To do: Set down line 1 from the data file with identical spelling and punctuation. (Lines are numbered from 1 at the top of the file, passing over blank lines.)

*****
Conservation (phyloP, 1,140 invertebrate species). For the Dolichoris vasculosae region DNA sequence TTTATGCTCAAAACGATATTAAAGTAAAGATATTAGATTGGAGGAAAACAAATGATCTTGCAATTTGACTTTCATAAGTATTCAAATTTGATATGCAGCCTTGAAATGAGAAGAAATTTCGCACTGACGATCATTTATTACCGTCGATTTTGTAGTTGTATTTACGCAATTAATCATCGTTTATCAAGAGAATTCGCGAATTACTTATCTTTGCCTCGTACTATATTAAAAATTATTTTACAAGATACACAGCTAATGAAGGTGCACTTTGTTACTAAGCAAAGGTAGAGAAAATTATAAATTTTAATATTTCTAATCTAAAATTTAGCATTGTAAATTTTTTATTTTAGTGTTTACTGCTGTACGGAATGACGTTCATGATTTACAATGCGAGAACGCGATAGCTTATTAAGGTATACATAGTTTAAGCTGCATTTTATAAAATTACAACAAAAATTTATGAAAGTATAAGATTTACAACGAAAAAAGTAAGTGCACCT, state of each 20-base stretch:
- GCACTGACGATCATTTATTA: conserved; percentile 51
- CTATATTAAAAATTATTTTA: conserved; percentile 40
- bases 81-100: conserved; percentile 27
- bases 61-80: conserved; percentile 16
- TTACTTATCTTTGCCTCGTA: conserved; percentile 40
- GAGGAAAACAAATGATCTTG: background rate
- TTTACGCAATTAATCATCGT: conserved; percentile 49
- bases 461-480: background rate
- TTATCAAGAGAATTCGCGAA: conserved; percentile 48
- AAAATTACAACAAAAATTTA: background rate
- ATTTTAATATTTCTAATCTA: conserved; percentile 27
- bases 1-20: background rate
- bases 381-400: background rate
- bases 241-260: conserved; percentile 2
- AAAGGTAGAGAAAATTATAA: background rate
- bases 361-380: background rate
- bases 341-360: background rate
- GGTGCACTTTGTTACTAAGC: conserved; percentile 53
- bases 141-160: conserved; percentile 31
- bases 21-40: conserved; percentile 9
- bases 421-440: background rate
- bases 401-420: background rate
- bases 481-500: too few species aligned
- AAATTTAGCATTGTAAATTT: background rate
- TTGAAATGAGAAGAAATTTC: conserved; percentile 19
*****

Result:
Conservation (phyloP, 1,140 invertebrate species). For the Dolichoris vasculosae region DNA sequence TTTATGCTCAAAACGATATTAAAGTAAAGATATTAGATTGGAGGAAAACAAATGATCTTGCAATTTGACTTTCATAAGTATTCAAATTTGATATGCAGCCTTGAAATGAGAAGAAATTTCGCACTGACGATCATTTATTACCGTCGATTTTGTAGTTGTATTTACGCAATTAATCATCGTTTATCAAGAGAATTCGCGAATTACTTATCTTTGCCTCGTACTATATTAAAAATTATTTTACAAGATACACAGCTAATGAAGGTGCACTTTGTTACTAAGCAAAGGTAGAGAAAATTATAAATTTTAATATTTCTAATCTAAAATTTAGCATTGTAAATTTTTTATTTTAGTGTTTACTGCTGTACGGAATGACGTTCATGATTTACAATGCGAGAACGCGATAGCTTATTAAGGTATACATAGTTTAAGCTGCATTTTATAAAATTACAACAAAAATTTATGAAAGTATAAGATTTACAACGAAAAAAGTAAGTGCACCT, state of each 20-base stretch: